In the How To Read chapter Thirteen tackles subjects such as Spreads, and how they function, What To Ask - how to phrase a question for the clearest possible reading. There is some really sound advice about Reading For Yourself and why you should do it, and Reading For Others and why you probably shouldn't do it (while you are a learner). Common mistakes made by novices such as predicting a fixed outcome are addressed in Seeing the Future. Then we come to how to Shuffle and Draw Cards and a collection of easy layouts ideal for novice tarot readers. In these sub-chapters most of the fundamental questions the new tarot reader may have are answered with common sense and a refreshing lack of drama and superstition.
Finally we come to the chapter on Reversed Cards. Firstly Thirteen addresses some of the issues surrounding reversed cards - why do experienced tarot readers interpret reversed cards in some decks and not in others? Are there decks that are designed specifically using or decrying reversed cards, and are all reversed cards negative? Thirteen sees tarot reversals as fundamentally negative but essential life lessons that offer opportunities for personal growth. Having taken this position Thirteen offers three ways of interpreting these cards – Opposite of upright meanings, Blocked energy, and the Upside Down image. Mary K Greer also employs the upside-down image device in her book Tarot Reversals, with significantly different results. Thirteen does not stint on the reversed interpretations but does keep this chapter entirely separate from the Upright meanings. This gives the tarot learner space to decide if they wish to learn tarot reversals at all, if they wish to learn tarot reversals in tandem with upright meanings, or tackle them at a later date.
The Tarot Reading Companion is well laid out, fully illustrated with the beautiful Sacred Isle Tarot. Thirteen's voice and approach is personable and engaging, and the information given is thorough and knowledgable. For experienced readers this book has plenty of ideas to add to your repertoire and expand your perspectives. The Tarot Reading Companion gives clarity to a complex and multilayered subject that can be extremely daunting to one starting out on this path. Thirteen gives the reader the benefit of a life-time of experience reading tarot cards with ideas and interpretations that are insightful and original. Tarot reading is an ongoing learning experience and Thirteen has certainly added new knowledge to the pool of information available.This book is a really worthwhile addition to your tarot library, and a fantastic starting point for any novice tarot reader.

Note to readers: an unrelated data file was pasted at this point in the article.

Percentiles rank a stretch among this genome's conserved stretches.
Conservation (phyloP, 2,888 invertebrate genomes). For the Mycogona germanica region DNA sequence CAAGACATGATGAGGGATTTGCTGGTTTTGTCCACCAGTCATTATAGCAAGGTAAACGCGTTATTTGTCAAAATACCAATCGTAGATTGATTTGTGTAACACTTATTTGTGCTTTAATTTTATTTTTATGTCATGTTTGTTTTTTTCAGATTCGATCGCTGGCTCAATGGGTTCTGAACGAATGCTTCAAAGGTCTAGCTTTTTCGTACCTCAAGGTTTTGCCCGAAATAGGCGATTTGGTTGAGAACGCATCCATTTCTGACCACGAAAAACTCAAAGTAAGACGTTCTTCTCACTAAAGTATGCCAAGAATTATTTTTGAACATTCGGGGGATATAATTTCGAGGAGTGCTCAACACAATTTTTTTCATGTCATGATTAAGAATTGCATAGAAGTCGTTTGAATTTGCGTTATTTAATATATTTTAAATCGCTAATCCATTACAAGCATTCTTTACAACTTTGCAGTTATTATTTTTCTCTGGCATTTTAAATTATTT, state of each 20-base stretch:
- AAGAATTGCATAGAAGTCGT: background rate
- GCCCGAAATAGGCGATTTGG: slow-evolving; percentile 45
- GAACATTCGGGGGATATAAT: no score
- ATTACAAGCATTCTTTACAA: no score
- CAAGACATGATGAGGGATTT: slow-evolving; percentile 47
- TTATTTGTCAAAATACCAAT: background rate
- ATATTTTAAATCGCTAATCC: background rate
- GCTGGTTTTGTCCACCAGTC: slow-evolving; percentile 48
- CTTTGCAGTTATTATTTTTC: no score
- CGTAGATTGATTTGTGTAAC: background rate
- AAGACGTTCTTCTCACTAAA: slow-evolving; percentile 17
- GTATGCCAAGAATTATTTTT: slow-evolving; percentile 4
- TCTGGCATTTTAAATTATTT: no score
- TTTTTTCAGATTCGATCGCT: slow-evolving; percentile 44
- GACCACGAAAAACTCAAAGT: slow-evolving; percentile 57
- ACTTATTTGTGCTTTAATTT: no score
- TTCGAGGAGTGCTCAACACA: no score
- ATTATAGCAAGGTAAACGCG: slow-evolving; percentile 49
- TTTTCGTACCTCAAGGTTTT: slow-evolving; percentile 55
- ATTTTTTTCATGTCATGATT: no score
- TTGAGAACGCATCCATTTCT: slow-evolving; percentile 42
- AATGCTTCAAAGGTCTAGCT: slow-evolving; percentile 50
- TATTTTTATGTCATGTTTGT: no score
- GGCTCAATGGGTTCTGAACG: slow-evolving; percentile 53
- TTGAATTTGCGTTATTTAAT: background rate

Review by Mythic Silence
Thirteen’s eBook, “The Tarot Reading Companion,” is presented by Aeclectic Tarot as an introductory text for learning to read the cards.
In this 292 page eBook, Thirteen examines the entire Tarot deck, providing meanings and insights for both upright and reversed cards. She also shares tips for giving readings and a selection of spreads with examples. The book is well organized and has a detailed table of contents, so it’s easy to look up a specific card.
The author discusses the themes of the cards in a conversational way. She explores possibilities and presents ideas that relate to traditional Tarot imagery and associations. The descriptions of the individual cards are vivid, and the meanings incorporate practical applications as well as more spiritual concepts. Thirteen’s approach is accessible – she does not overwhelm the reader with numerous esoteric systems.